The merger of Clinton First Aid & Rescue Squad and High Bridge Emergency Squad is complete. The mission to provide the highest quality emergency medical care continues. More volunteers are needed now.
Clinton and High Bridge, NJ…When someone in these communities needs urgent medical treatment, emergency rescue, or rapid and safe hospital transit, South Branch Emergency Services now answers the call.
South Branch Emergency Services was created by the merger of two long-serving emergency service organizations: Clinton First Aid & Rescue Squad and High Bridge Emergency Squad. Research convinced leaders of both founding organizations and a Steering Committee of residents, business owners, and elected officials from both communities that a merger would yield quicker response times and other efficiencies. The Committee provided planning and guidance that resulted in the new South Branch Emergency Services (SBES), which launched July 1. SBES serves the same northern areas of Hunterdon County that the two former organizations did: the Town of Clinton, Clinton Township, High Bridge, Lebanon Borough, and parts of Franklin Township and Union Township.
Key Community Benefits
The former Clinton building at 48 Old Highway 22 in the Town of Clinton and the High Bridge building at 95 West Main Street in High Bridge remain open. High Bridge's evening staffing has changed from on-call to on-site. Both Clinton and High Bridge ambulances and other apparatus remain in service – now sporting new decals bearing the South Branch name. A single administrative team can serve what was two organizations and use resources more efficiently. Most importantly, SBES brings together the skills, experience, and dedication of High Bridge’s 20 volunteers, Clinton’s 90 volunteers, and Clinton’s 40 paid full- and part-time EMTs.
New Volunteers are Needed NOW
The need for emergency medical care has never been higher. South Branch Chief Frank Setnicky and Battalion Chief John “JT” Silliman agree the key to continuously improving service as call volumes keep rising is simple: More volunteers.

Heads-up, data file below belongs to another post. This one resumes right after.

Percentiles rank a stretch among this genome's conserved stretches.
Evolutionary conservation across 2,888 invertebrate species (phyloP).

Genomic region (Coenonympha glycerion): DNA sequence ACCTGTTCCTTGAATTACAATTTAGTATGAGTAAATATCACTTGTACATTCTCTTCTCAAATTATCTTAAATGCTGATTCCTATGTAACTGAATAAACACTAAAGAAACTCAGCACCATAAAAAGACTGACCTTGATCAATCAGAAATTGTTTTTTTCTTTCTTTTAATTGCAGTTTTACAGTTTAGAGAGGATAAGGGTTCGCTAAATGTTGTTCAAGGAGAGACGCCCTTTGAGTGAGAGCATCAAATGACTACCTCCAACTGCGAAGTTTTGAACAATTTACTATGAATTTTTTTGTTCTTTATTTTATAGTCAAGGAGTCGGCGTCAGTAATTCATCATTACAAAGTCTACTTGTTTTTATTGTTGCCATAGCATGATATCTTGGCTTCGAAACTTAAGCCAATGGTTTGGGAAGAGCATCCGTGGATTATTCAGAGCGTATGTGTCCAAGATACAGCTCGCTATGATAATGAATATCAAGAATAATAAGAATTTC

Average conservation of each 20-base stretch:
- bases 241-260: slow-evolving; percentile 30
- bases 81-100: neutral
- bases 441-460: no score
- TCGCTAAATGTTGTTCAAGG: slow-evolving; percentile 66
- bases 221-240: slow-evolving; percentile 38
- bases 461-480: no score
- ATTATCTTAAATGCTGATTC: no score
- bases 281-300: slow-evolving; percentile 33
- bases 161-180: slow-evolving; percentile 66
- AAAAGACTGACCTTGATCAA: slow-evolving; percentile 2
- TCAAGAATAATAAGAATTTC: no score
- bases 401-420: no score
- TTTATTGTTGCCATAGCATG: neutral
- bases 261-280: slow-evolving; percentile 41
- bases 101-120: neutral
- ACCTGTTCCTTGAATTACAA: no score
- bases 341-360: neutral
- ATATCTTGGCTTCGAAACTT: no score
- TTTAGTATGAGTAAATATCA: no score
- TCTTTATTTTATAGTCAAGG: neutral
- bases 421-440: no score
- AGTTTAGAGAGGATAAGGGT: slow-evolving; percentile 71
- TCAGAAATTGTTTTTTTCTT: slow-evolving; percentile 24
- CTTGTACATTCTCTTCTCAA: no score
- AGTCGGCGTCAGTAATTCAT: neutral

“Simple doesn’t mean easy,” Silliman said. Setnicky agrees. “There is a nationwide shortage of volunteer first responders, and we have felt the impact here in Hunterdon County, too.”
Both men have lived in and served the community for many years, and they have faith in their neighbors.
“Once people realize we are a predominantly volunteer organization, we need volunteers now, and that no experience is necessary to join, they will want to help,” Silliman said.
“Training, equipment and gear are free,” added Setnicky. “You will learn how to save lives – there is no more meaningful way to give back. And you will quickly start making a difference.”
Training begins with specialized CPR and first aid classes, after which volunteers can assist EMTs on ambulance calls, gaining experience that helps prepare them for the EMT course and exams.
Training includes learning to stay safe while helping others, covering everything from how to safely lift a patient to preventing the spread of viruses, including COVID-19. COVID-19 precautions, such as wearing masks, will also be observed during training.
The two SBES officers add that members will receive as much as they give, including a profound sense of accomplishment and purpose and the life-long friendship of other members.
There are many different and vital ways to volunteer with SBES, including the Cadet program for teens ages 14 through 18 and non-emergency support roles. Those interested should visit www.SBES365.org to learn more or fill out a volunteer inquiry form. Interested, but not certain? Consider the Observer Program. Anyone 18 or older can sign up to spend one shift riding along with the crew, no experience necessary.